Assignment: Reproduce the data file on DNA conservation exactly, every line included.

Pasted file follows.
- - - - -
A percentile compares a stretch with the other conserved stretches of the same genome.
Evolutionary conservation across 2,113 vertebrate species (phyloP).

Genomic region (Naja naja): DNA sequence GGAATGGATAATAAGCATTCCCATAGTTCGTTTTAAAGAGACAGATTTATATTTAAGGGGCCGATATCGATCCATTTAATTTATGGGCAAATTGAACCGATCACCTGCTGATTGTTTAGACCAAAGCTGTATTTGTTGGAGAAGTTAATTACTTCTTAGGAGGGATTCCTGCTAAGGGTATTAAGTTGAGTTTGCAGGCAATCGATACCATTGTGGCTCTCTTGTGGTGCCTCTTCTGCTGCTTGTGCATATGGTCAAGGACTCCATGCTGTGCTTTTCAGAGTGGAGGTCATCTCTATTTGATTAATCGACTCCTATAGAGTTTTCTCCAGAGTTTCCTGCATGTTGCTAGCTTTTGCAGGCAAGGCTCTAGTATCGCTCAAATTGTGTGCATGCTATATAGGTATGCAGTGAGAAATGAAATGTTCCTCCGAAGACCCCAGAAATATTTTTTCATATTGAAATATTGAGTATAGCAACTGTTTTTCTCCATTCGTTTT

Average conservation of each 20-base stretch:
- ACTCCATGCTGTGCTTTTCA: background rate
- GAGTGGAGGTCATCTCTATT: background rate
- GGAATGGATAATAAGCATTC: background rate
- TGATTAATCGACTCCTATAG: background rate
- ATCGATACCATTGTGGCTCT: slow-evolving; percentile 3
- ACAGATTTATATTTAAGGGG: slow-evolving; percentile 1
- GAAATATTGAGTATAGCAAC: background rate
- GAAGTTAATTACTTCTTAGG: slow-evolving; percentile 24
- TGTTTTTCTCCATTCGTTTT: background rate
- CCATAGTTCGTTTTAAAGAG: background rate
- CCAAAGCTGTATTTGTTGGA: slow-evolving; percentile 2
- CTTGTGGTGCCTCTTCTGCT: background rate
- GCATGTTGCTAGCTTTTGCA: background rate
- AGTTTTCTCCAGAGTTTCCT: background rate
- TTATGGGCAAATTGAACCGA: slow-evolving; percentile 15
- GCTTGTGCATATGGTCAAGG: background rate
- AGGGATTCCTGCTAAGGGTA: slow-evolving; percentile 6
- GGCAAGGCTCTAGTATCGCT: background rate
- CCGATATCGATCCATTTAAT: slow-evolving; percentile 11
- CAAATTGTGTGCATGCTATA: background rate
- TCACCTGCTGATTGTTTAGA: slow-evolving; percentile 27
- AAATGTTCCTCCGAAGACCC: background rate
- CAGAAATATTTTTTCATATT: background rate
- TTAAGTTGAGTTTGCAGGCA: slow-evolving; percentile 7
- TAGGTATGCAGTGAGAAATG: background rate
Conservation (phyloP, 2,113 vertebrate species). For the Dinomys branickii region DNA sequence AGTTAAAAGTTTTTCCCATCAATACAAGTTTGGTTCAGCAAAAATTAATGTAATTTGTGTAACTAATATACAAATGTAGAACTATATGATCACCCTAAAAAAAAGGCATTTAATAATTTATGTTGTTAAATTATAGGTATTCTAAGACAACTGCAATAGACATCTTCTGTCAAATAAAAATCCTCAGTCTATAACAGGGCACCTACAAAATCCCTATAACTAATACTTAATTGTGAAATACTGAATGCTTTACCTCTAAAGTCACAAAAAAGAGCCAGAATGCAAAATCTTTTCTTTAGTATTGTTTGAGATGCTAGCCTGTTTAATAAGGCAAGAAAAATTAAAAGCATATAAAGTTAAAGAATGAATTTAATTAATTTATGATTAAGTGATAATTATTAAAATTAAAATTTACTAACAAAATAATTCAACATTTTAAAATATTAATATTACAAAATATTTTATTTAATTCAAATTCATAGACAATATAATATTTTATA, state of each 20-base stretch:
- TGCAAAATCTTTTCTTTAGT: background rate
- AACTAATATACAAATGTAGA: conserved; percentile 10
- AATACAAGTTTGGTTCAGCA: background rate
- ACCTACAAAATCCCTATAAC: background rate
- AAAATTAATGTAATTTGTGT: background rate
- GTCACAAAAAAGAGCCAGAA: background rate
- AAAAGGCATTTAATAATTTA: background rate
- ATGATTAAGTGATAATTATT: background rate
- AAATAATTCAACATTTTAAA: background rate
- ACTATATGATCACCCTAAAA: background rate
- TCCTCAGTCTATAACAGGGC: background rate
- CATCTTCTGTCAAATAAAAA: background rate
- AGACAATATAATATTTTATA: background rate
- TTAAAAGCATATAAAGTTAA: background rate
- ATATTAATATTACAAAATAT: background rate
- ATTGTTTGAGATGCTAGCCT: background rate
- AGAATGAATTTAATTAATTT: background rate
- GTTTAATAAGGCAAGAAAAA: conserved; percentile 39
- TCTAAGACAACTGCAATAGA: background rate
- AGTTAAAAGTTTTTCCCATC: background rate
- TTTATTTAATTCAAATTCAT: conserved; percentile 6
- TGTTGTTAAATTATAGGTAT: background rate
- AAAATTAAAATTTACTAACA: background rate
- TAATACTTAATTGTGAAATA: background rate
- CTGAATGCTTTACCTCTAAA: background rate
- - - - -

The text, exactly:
A percentile compares a stretch with the other conserved stretches of the same genome.
Evolutionary conservation across 2,113 vertebrate species (phyloP).

Genomic region (Naja naja): DNA sequence GGAATGGATAATAAGCATTCCCATAGTTCGTTTTAAAGAGACAGATTTATATTTAAGGGGCCGATATCGATCCATTTAATTTATGGGCAAATTGAACCGATCACCTGCTGATTGTTTAGACCAAAGCTGTATTTGTTGGAGAAGTTAATTACTTCTTAGGAGGGATTCCTGCTAAGGGTATTAAGTTGAGTTTGCAGGCAATCGATACCATTGTGGCTCTCTTGTGGTGCCTCTTCTGCTGCTTGTGCATATGGTCAAGGACTCCATGCTGTGCTTTTCAGAGTGGAGGTCATCTCTATTTGATTAATCGACTCCTATAGAGTTTTCTCCAGAGTTTCCTGCATGTTGCTAGCTTTTGCAGGCAAGGCTCTAGTATCGCTCAAATTGTGTGCATGCTATATAGGTATGCAGTGAGAAATGAAATGTTCCTCCGAAGACCCCAGAAATATTTTTTCATATTGAAATATTGAGTATAGCAACTGTTTTTCTCCATTCGTTTT

Average conservation of each 20-base stretch:
- ACTCCATGCTGTGCTTTTCA: background rate
- GAGTGGAGGTCATCTCTATT: background rate
- GGAATGGATAATAAGCATTC: background rate
- TGATTAATCGACTCCTATAG: background rate
- ATCGATACCATTGTGGCTCT: slow-evolving; percentile 3
- ACAGATTTATATTTAAGGGG: slow-evolving; percentile 1
- GAAATATTGAGTATAGCAAC: background rate
- GAAGTTAATTACTTCTTAGG: slow-evolving; percentile 24
- TGTTTTTCTCCATTCGTTTT: background rate
- CCATAGTTCGTTTTAAAGAG: background rate
- CCAAAGCTGTATTTGTTGGA: slow-evolving; percentile 2
- CTTGTGGTGCCTCTTCTGCT: background rate
- GCATGTTGCTAGCTTTTGCA: background rate
- AGTTTTCTCCAGAGTTTCCT: background rate
- TTATGGGCAAATTGAACCGA: slow-evolving; percentile 15
- GCTTGTGCATATGGTCAAGG: background rate
- AGGGATTCCTGCTAAGGGTA: slow-evolving; percentile 6
- GGCAAGGCTCTAGTATCGCT: background rate
- CCGATATCGATCCATTTAAT: slow-evolving; percentile 11
- CAAATTGTGTGCATGCTATA: background rate
- TCACCTGCTGATTGTTTAGA: slow-evolving; percentile 27
- AAATGTTCCTCCGAAGACCC: background rate
- CAGAAATATTTTTTCATATT: background rate
- TTAAGTTGAGTTTGCAGGCA: slow-evolving; percentile 7
- TAGGTATGCAGTGAGAAATG: background rate
Conservation (phyloP, 2,113 vertebrate species). For the Dinomys branickii region DNA sequence AGTTAAAAGTTTTTCCCATCAATACAAGTTTGGTTCAGCAAAAATTAATGTAATTTGTGTAACTAATATACAAATGTAGAACTATATGATCACCCTAAAAAAAAGGCATTTAATAATTTATGTTGTTAAATTATAGGTATTCTAAGACAACTGCAATAGACATCTTCTGTCAAATAAAAATCCTCAGTCTATAACAGGGCACCTACAAAATCCCTATAACTAATACTTAATTGTGAAATACTGAATGCTTTACCTCTAAAGTCACAAAAAAGAGCCAGAATGCAAAATCTTTTCTTTAGTATTGTTTGAGATGCTAGCCTGTTTAATAAGGCAAGAAAAATTAAAAGCATATAAAGTTAAAGAATGAATTTAATTAATTTATGATTAAGTGATAATTATTAAAATTAAAATTTACTAACAAAATAATTCAACATTTTAAAATATTAATATTACAAAATATTTTATTTAATTCAAATTCATAGACAATATAATATTTTATA, state of each 20-base stretch:
- TGCAAAATCTTTTCTTTAGT: background rate
- AACTAATATACAAATGTAGA: conserved; percentile 10
- AATACAAGTTTGGTTCAGCA: background rate
- ACCTACAAAATCCCTATAAC: background rate
- AAAATTAATGTAATTTGTGT: background rate
- GTCACAAAAAAGAGCCAGAA: background rate
- AAAAGGCATTTAATAATTTA: background rate
- ATGATTAAGTGATAATTATT: background rate
- AAATAATTCAACATTTTAAA: background rate
- ACTATATGATCACCCTAAAA: background rate
- TCCTCAGTCTATAACAGGGC: background rate
- CATCTTCTGTCAAATAAAAA: background rate
- AGACAATATAATATTTTATA: background rate
- TTAAAAGCATATAAAGTTAA: background rate
- ATATTAATATTACAAAATAT: background rate
- ATTGTTTGAGATGCTAGCCT: background rate
- AGAATGAATTTAATTAATTT: background rate
- GTTTAATAAGGCAAGAAAAA: conserved; percentile 39
- TCTAAGACAACTGCAATAGA: background rate
- AGTTAAAAGTTTTTCCCATC: background rate
- TTTATTTAATTCAAATTCAT: conserved; percentile 6
- TGTTGTTAAATTATAGGTAT: background rate
- AAAATTAAAATTTACTAACA: background rate
- TAATACTTAATTGTGAAATA: background rate
- CTGAATGCTTTACCTCTAAA: background rate